Last month, for the third consecutive year, UTSA was awarded an “A” ranking by the American Council of Trustees and Alumni (ACTA) for its core curriculum. This recognition is awarded to schools that require students to take classes in a wide variety of subject areas, such as math, composition, economics and science.
While it is admirable that UTSA encourages its students to receive a well-rounded education, it should not be misinterpreted as the finish line for where UTSA’s academics should hope to be.
Not only are the courses mandated by UTSA ultimately at the discretion of the Texas Higher Education Coordinating Board, but a look at ACTA’s rankings reveal that at — least in Texas — a well-rounded education has little to no impact on student success. The four Texas schools who received an “A” rating, including UTSA, had an average four year graduation rate of about 36 percent — practically the same as the seven Texas schools who received a “C” from ACTA and have an average rate of about 33 percent.
In fact, the lone Texas school to score an “F” was Rice University, which despite having what is universally considered to have the best academics in the state requires its students to take exactly zero of the subjects recommended by ACTA.
Clearly a well-rounded curriculum is not the lone arbitrator in determining student success.
A survey of business leaders found that two-thirds of them believe that college should focus more on “communications, writing and critical thinking skills,” things that UTSA has begun to implement into its curriculum but which are in need of reinforcement. The implementation of Q courses, which are designed to encourage critical thinking, are a step in the right direction, but UTSA needs to worry less about a trivial grading system and more about preparing its students for the workforce.
Another study has found that areas such communication, self-awareness, membership and leadership are better predictors of success than a student’s achievements in the classroom or the college where a diploma is earned. While these are much harder to teach than writing or critical thinking they are nonetheless necessary for a university to consider when determining its curriculum. These are skills that can be learned largely through experience in the workplace and through participation in extracurricular student organizations.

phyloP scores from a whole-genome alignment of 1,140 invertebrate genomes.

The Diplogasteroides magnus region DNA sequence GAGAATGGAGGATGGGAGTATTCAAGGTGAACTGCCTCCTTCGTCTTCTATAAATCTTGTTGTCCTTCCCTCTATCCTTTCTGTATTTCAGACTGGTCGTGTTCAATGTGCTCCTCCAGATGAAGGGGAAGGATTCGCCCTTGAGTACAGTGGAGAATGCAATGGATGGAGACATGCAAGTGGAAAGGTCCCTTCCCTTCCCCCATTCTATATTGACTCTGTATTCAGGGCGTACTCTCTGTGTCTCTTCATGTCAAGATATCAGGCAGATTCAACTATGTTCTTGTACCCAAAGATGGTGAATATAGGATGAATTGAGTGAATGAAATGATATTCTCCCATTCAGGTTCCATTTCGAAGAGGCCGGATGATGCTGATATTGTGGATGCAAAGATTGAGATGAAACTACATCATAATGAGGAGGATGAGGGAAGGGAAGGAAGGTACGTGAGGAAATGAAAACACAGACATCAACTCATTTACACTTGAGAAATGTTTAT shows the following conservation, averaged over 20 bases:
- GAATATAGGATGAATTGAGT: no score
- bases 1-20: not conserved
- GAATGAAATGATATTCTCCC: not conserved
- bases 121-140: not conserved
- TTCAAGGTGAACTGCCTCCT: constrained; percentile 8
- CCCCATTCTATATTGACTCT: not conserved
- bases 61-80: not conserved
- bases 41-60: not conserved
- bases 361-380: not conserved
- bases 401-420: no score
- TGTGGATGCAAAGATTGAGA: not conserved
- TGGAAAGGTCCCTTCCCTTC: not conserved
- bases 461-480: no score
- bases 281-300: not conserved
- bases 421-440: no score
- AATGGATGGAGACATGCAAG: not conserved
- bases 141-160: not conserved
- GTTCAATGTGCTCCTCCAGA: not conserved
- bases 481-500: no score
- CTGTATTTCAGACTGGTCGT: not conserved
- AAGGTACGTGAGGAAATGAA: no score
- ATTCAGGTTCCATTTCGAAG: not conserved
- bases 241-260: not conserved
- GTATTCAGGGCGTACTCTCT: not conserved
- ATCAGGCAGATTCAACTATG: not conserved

Of course, when four out of five people believe that practical experience, such as an internship, should be a part of a student’s college experience, much the responsibility of teaching these skills falls onto the business community as well as the university. Companies like USAA and Valero are already receptive to UTSA students, but as it stands very few of UTSA’s majors require an internship, and there is hardly any incentive from the university for students to seek out jobs.
Students should of course have their own best interests at heart, but the lack of participation on campus — as evidenced by the paltry turnout in SGA elections and campus-wide surveys — suggests that there is a culture at UTSA that shys away from participation. It seems as if students would rather sit at home instead of engaging themselves with other students in student government or networking in a greek organization.
As it currently stands, UTSA’s curriculum teaches students in a wide range of subjects. However, such a broad spectrum of knowledge is useless without more important factors such as writing ability or critical thinking skills, and these talents should be the focus of any student’s education at UTSA. In preparing students for the workforce there is surely responsibility to be placed on the shoulders of students and even the business community, while the culture and curriculum of a university fall squarely on its administration. There is no doubt that UTSA has made strides to emphasize those skills that will keep students employed after graduation, but if it truly wants to be a top tier university UTSA must strive to make its students talented professionals who can succeed anywhere instead of taking pride in the fact that a student may become a jack of all trades but a master of none.